During that time, the Oxford Movement was in full flower and many Anglicans on both sides of the Atlantic ended up finding the fullness of their faith in the Church of Rome, including: John Henry Newman, Ronald Knox, Gerard Manley Hopkins, Henry Edward Manning, Robert Hugh Benson, William George Ward, Benjamin Williams Whitcher and others. At least two of the 19th century converts became Catholic cardinals — Newman and Manning. Women also swam the Tiber, including Sr. Margaret Anna Cusack, an Anglican nun; and Augusta Theodosia Drane, who became a Dominican prioress.

The strong pull of the Oxford Movement had a powerful draw upon the founders of the Society of the Atonement. Eventually, they headed to Rome, bringing members of their joint Episcopal religious order with them. The corporate reception of the Friars and Sisters of the Atonement into the Roman Church occurred on Oct. 30, 1909 and that was the first time a cooperate reunion of Anglicans to the Roman Catholic Church occurred since the time of the 16th century English Reformation. Fr. Wattson and Mother Lurana, along with one Atonement friar, two professed Atonement sisters, two novices and 10 lay associates were all converted — 17 in all.

“The Society of the Atonement, heretofore, has been a company of Anglicans living under the rule of St. Francis, and its founder, Father Paul, has become well known as advocating the corporate reunion of the Anglican Church with the Holy See,” the New York Times reported on October 31, 1909. “The reception of the Society of the Atonement as a body, preserving its name and corporate existence, is an exceptional privilege granted from Rome, as the result of a petition made some time ago to Pope Pius X…”

One century later, in 2009, the All Saints Sisters of the Poor, an Episcopal religious order of nuns in Cantonsville, Maryland, were received into the Catholic Church. Then “across the pond” in 2013, the Community of St. Mary the Virgin, a religious order of women in the Church of England, was received into the Catholic Church. Now rebranded as the Sisters of the Blessed Virgin, the British community is a part of the English Ordinariate of Our Lady of Walsingham.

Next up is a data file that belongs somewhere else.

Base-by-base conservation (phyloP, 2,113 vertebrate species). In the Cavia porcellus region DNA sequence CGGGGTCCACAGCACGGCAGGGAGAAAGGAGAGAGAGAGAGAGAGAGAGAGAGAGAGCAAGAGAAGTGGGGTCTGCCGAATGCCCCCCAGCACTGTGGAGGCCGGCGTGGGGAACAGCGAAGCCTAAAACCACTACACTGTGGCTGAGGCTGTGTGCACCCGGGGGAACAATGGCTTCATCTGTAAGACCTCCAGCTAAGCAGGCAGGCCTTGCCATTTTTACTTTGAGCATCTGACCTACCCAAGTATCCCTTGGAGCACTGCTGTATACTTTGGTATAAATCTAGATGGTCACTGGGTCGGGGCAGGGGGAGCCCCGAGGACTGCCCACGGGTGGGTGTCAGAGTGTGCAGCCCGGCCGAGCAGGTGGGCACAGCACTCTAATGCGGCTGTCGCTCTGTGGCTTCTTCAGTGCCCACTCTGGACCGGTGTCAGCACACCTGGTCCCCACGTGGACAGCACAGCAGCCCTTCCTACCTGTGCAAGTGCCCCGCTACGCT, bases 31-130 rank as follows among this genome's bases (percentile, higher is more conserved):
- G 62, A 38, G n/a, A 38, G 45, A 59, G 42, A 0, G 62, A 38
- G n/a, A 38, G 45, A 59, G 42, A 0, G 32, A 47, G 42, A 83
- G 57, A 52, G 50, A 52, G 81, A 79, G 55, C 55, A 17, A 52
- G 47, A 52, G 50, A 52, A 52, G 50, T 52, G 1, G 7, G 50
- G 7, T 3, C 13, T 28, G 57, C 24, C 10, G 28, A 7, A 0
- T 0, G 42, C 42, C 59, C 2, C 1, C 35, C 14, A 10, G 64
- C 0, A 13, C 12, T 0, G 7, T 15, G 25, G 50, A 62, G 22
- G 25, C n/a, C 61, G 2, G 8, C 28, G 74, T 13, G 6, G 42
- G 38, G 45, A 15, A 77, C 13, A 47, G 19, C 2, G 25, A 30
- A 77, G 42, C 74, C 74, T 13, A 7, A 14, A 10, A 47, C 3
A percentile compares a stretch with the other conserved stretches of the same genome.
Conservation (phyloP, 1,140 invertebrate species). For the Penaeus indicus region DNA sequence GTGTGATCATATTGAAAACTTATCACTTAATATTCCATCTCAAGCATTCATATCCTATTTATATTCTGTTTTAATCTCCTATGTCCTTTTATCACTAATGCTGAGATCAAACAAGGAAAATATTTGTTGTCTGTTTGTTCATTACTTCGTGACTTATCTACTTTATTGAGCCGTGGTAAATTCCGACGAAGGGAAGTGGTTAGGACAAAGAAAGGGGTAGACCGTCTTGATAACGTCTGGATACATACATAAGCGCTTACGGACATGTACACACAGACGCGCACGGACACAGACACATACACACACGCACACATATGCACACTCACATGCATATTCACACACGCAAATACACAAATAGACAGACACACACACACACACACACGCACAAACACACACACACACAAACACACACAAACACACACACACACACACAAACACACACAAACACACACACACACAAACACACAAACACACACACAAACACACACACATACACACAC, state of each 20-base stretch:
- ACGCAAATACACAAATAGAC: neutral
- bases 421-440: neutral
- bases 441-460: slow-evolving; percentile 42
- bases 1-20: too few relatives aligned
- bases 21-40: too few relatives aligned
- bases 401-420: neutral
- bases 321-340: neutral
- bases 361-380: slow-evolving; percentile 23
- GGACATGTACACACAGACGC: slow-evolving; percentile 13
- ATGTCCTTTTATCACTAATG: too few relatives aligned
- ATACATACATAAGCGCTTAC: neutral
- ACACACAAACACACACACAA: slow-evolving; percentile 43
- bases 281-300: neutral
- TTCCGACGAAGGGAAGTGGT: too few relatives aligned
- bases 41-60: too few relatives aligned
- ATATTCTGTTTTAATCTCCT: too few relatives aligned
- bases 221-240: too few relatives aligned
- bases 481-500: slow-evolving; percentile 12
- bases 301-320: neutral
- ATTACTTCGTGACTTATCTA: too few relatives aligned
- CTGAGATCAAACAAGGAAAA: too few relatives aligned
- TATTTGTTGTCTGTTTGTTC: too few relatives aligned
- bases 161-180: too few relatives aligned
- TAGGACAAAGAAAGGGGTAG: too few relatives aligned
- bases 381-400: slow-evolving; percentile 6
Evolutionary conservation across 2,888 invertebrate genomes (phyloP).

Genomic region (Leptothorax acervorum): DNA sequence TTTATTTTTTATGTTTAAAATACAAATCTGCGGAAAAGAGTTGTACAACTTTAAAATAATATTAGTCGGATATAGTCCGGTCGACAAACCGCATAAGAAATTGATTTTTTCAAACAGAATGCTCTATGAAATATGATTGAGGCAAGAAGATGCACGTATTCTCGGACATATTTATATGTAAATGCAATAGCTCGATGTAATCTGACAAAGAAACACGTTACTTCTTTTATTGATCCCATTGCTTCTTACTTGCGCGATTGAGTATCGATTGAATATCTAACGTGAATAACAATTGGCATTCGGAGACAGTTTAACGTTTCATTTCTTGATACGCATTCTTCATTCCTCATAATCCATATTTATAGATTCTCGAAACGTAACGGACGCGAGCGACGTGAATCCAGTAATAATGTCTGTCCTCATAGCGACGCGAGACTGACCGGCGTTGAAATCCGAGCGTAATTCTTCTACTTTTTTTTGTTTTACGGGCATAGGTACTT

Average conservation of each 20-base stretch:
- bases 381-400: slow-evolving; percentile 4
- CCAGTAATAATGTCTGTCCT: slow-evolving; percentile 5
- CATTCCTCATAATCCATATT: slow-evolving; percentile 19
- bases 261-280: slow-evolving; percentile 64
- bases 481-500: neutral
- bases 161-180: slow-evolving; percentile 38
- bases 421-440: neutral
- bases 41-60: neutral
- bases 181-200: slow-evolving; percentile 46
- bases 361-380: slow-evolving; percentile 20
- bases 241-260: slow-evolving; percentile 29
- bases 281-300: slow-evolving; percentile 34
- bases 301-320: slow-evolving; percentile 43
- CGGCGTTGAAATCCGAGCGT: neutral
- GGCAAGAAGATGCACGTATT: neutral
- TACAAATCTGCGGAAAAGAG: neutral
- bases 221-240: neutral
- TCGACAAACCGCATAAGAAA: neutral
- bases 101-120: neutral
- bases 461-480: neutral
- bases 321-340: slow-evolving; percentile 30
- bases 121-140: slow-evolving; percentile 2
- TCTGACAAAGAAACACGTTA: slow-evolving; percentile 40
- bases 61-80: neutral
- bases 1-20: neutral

“The call to Christian unity must always be the primary motivating factor in the decision of Anglicans to enter the Catholic Church,” one English Sister noted about seeking ‘at-one-ment’ with the Catholics. “Anything which impedes that process cannot be of God, and so must be set aside to achieve this aim, which is the will of Christ.”

Today the Catholic version of the Society of the Atonement is called the Franciscan Sisters and Friars of the Atonement or simply the Graymoors. They are still dedicated to bringing unity to the whole Body of Christ through the “at-one-ment.” Fr. Paul of Graymoor (Fr. Wattson) is on the road to Catholic sainthood, as is John Henry Cardinal Newman.

In 1983, Fr. Christopher Phillips, too, led his small band of 18 Episcopalians into the Catholic Church and, embracing the Graymoors’ ecumenism of the “at-one-ment”, named the-hoped-for Pastoral Provision Anglican Use parish, Our Lady of the Atonement, thus making it one of only two Catholic churches in the world under that name. The other is Baguio’s Cathedral of Our Lady of the Atonement in the Philippines. It received its unique Anglican-style name in 1936, as a result of Anglican spirituality being introduced to the Cordillera mountains of the Philippines by Episcopal missionaries from the United States, who obviously were influenced by the Society of the Atonement.

For 10 years, the Our Lady of Atonement parish grew in Texas. The Gospel was preached and the Sacraments were celebrated with a decidedly Anglican accent in Elizabethan English. Fr. Phillips’ rich baritone voice and crisp New England diction helped to make the Anglican Use liturgies memorable. Parish life was firmly established and flourished. Young couples got married and babies were baptized. Children were taught the faith and confirmed and their grandparents were buried. But it became acutely obvious that something was missing — a parish day school.

Atonement Academy

On August 15, 1993 — on the tenth anniversary of the founding of the parish — the decision was made to establish a Catholic parochial school under the title of Atonement Academy. This was the fulfillment of Fr. Phillips’ academic dream to establish an accompanying Catholic parish school. The classical Catholic education of children became the parish’s unique mission. One year later, on August 15, 1994, Atonement Academy opened its doors to its young first scholars — 66 Kindergarten through third grade students.

Again, on August 15, 2017, another academic year has started. This year a massive newly-completed 117,000 three-story school building — the size of a small medieval castle — opened its doors to nearly 600 Pre-K through high school students. Fr. Phillips wanted to build an educational edifice large enough to “grow into.” Before that, other Academy additions were “outgrown” almost before the doors were opened and the note was paid off, as Atonement Academy’s student body exploded nearly 10-fold in less than 25 years.